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Of Boy Scouts, Rabbis, and Mikvehs

An Eagle Scout leads the way in Rochester’s Jewish community

By , Rochester, NY

Rochester, N.Y. Boy Scout Benjy Spanjer was getting impatient.

It had been nine years, and the 17-year old was more than ready to advance to the highest achievement in the Boy Scouts hierarchy, that of the Eagle Scout. At just 8 years old, Benjy had enrolled in the program as a Cub, and now, he was ready to take the next great step in his Boy Scouts journey.

To become an Eagle Scout, Benjy was required to undertake, lead, and manage a project that would benefit a school, religious institution, or community.

This presented a quandary for the young scout. After all, what could one 17-year-old do to benefit an entire community or institution?

During the course of a conversation with Rabbi Dovid Mochkin, who is the program director at the Kessler Family Chabad Center in Rochester along with his wife Chany, Benjy learned that the center lacked a mikveh in which to purify dishes and utensils.

According to Jewish law, dishes and utensils must be toiveled, immersed in a ritual pool, before their first use. In Rochester, however, dipping utensils was a constant challenge—people had to use the women’s mikveh, which involved complicated coordination, few midday hours of availability, and having to work around the mikveh attendant’s schedule. Alternatively, they could drive over an hour away to use a mikveh in the next town over, or make use of the local lake—neither of which option was terribly appealing. Needless to say, purifying utensils in this community was no easy task.

“There has always been talk about making a mikveh for utensils,” Rabbi Mochkin notes.

It was Benjy who got the ball rolling. Renovating the men’s mikveh to accommodate dishes, he reasoned, was exactly the task to help him earn his Eagle Scout—and he’d be doing a great service to the community at the same time.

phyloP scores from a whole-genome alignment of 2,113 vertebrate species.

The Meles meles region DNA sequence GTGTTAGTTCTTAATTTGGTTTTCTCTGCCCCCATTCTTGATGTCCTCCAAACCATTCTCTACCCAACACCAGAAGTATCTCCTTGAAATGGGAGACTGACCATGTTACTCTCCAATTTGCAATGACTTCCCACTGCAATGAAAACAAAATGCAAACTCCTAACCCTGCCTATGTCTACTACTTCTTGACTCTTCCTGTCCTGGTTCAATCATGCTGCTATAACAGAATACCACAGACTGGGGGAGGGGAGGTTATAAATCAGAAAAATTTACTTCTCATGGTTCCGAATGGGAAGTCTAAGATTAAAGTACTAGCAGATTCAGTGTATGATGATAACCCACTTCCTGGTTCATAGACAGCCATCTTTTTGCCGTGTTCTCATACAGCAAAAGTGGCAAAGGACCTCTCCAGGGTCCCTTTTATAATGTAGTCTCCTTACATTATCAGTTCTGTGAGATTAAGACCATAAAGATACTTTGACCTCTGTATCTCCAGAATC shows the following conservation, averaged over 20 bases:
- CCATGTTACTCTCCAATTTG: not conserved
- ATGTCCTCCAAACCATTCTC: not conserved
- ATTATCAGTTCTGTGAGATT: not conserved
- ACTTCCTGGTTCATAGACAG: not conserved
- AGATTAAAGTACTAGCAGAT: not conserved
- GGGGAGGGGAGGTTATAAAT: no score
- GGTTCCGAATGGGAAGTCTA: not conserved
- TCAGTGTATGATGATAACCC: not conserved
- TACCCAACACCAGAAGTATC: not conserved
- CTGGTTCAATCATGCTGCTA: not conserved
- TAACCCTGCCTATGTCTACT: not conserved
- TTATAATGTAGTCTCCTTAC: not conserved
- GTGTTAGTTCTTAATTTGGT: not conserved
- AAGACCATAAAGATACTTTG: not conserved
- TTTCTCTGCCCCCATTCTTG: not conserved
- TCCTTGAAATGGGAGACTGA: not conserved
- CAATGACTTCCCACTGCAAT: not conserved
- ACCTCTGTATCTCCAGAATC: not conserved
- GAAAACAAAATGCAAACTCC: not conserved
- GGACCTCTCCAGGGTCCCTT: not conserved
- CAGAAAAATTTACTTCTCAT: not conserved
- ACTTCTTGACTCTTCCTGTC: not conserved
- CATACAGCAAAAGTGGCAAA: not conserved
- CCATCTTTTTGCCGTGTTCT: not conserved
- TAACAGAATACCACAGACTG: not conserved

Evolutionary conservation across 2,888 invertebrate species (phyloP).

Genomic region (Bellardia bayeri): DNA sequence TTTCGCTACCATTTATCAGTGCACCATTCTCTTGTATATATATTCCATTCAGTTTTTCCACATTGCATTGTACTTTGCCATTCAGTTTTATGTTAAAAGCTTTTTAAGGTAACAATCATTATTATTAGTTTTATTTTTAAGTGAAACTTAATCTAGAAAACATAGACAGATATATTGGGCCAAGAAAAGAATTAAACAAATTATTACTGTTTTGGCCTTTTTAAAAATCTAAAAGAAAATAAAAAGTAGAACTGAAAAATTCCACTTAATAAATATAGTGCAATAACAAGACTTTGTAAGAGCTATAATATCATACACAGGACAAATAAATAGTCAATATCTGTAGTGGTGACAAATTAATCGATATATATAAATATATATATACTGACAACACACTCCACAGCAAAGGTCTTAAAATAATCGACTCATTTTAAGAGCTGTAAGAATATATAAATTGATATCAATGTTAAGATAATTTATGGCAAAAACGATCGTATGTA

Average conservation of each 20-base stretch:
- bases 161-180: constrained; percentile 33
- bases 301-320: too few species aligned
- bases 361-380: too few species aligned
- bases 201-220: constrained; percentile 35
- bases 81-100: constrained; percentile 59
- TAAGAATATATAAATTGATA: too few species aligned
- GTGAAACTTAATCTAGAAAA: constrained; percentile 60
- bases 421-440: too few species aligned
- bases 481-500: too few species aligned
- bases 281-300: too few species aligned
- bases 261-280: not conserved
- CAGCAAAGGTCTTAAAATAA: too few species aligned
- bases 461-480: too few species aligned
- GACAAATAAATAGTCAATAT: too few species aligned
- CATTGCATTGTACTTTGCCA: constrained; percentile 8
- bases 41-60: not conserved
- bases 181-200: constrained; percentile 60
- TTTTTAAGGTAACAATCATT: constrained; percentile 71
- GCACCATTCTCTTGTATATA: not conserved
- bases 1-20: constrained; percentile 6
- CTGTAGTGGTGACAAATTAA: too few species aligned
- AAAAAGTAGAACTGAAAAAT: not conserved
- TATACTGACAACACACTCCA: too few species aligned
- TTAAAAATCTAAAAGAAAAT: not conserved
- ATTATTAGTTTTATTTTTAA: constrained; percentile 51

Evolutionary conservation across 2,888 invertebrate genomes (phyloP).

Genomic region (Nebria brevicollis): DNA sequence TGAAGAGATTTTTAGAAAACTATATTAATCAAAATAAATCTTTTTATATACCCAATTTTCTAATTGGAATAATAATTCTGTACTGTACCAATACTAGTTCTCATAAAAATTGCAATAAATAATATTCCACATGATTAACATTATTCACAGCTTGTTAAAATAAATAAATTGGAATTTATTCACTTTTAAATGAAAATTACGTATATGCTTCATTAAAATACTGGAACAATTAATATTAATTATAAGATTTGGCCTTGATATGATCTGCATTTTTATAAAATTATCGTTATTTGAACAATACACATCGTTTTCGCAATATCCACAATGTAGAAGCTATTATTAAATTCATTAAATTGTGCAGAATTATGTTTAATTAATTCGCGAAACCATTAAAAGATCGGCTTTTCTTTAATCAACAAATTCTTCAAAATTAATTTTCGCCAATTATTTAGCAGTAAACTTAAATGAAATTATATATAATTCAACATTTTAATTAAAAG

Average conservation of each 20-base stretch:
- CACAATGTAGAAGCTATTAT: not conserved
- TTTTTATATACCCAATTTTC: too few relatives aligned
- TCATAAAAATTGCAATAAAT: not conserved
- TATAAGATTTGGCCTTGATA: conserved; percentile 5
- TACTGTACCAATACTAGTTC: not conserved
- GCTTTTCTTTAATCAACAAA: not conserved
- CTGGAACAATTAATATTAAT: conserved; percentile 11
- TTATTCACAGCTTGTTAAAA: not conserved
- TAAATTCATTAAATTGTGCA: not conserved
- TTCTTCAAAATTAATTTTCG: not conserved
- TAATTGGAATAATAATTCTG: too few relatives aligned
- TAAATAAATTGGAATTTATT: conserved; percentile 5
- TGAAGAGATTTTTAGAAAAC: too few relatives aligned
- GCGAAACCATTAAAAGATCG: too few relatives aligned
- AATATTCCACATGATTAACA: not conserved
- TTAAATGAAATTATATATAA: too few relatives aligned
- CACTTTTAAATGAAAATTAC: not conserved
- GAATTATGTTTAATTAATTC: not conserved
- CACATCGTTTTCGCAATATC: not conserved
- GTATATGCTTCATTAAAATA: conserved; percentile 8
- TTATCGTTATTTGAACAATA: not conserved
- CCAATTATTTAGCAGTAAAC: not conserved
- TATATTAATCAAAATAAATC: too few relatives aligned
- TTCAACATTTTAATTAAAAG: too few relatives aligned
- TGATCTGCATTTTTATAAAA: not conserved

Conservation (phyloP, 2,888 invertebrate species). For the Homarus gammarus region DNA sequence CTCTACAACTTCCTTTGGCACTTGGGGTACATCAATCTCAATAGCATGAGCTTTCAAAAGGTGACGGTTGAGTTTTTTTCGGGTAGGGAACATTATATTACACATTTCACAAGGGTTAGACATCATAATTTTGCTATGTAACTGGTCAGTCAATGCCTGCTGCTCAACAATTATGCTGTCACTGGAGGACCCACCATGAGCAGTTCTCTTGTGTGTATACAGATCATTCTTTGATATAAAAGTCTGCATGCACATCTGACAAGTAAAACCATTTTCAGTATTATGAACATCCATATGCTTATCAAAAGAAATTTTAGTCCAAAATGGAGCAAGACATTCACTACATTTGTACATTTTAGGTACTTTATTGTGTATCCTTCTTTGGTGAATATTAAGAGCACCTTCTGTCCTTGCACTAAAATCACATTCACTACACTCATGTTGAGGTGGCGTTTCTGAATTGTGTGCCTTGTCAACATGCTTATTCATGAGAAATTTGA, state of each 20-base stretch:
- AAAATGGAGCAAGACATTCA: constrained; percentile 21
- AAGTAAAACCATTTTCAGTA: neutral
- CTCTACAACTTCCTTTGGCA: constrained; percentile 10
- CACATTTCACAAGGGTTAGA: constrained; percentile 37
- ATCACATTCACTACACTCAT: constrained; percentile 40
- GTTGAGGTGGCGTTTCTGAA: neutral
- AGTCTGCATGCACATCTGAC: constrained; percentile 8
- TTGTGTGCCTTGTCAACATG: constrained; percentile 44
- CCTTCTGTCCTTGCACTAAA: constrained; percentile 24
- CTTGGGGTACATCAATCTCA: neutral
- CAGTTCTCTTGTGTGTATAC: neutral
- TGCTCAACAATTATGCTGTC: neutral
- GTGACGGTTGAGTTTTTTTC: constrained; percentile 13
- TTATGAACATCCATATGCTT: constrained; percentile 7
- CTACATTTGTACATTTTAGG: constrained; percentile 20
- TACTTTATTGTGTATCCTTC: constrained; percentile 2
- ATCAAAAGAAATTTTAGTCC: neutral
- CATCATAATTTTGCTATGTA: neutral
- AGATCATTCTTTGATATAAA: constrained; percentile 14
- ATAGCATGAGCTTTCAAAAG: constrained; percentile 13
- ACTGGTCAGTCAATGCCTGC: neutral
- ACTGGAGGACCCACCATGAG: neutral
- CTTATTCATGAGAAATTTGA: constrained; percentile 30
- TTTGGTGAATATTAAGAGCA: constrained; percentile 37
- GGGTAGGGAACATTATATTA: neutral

Benjy threw himself into the project. Together, he and Rabbi Mochkin contacted Rabbi Gershon Grossbaum, a mikveh expert from Minnesota, and after three weeks of planning, organizing, and raising the necessary funds, they were ready to get started.

“I had no idea that the halachot of mikveh were so complex, or how many laws were involved,” Benjy laughs. “I’m happy we had help from Rabbi Grossbaum, who is an expert, so we know that this project was done correctly.”

After some explanations from Rabbi Grossbaum, Benjy, fellow scouts from his troop, the Rabbis, and community members rolled up their sleeves and set to work.

The first step, Benjy explains, was to empty out the tap water that was already there (while tap water is acceptable for a men’s mikveh, it does not suffice for utensils). Next, they had to create a means for fresh rainwater to enter the mikveh, a labor- and time-intensive job that involved building a platform over the pool, placing 2,000 pounds of ice blocks on top of it, and waiting patiently for the water to flow into the mikveh as the ice melted.

“It was a pleasure working with the Boy Scouts—they are an energetic group,” observes Rabbi Grossbaum. Building a mikveh was mostly a new concept to the Boy Scouts, he adds, “and they definitely did it in a Boy Scout-like fashion; when problems arose, they were ready to stand up to the challenge and see the project through. They just made it happen.”

The renovations were completed right before Passover, giving Rochester residents a chance to dip their dishes in time for the holiday.

“Many more people actually use the mikveh than I ever imagined,” Benjy notes. “People are very thankful, and I’m really happy we did the project.”

The new mikveh has been a big help to community member Jon Dahari, who says it is “a real pleasure.”

“Before this mikveh was built, there was no convenient utensils mikveh for the Rochester Jewish community. Now, we have one available at all times.”

The project was dedicated to the memory of Gavi Springut, who was himself an Eagle Scout as well as a good friend of Benjy’s. Gavi “embodied the qualities of ahavat chesed, kindness and grace towards others,” Benjy reminisces. “I hope that having this mikveh dedicated in his honor will encourage the people of Rochester to practice these values.”

As for the Eagle Badge? Well, let’s just say Benjy’s labors paid off… big time.

To learn more about Chabad of Rochester, visit


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